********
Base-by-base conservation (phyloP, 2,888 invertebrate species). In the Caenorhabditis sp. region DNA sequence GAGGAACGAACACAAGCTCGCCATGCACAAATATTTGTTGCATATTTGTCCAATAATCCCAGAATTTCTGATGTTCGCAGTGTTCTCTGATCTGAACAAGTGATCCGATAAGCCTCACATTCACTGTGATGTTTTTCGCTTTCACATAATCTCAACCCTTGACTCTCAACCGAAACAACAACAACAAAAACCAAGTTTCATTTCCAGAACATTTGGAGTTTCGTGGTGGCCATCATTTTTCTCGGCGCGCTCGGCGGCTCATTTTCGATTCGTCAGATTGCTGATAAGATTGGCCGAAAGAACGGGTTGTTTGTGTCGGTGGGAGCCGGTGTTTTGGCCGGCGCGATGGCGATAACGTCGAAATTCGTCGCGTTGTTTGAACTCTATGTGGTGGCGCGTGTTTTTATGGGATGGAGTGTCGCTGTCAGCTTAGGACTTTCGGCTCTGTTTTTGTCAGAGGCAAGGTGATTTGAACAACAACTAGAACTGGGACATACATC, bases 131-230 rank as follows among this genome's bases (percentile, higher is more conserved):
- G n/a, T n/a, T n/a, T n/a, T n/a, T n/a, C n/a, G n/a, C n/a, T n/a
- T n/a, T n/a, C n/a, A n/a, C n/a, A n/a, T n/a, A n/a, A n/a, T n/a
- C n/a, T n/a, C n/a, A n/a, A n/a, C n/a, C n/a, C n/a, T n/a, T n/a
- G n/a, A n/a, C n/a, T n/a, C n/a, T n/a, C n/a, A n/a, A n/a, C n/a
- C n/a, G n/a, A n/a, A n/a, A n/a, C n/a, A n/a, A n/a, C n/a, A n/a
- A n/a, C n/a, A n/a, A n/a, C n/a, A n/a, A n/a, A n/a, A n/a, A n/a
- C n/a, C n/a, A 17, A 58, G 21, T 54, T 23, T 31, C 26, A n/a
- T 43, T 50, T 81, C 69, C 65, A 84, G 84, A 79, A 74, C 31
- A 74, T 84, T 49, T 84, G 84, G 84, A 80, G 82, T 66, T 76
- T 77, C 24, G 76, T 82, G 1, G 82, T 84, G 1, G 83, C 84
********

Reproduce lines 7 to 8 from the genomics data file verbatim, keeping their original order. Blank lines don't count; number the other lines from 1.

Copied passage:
- A n/a, C n/a, A n/a, A n/a, C n/a, A n/a, A n/a, A n/a, A n/a, A n/a
- C n/a, C n/a, A 17, A 58, G 21, T 54, T 23, T 31, C 26, A n/a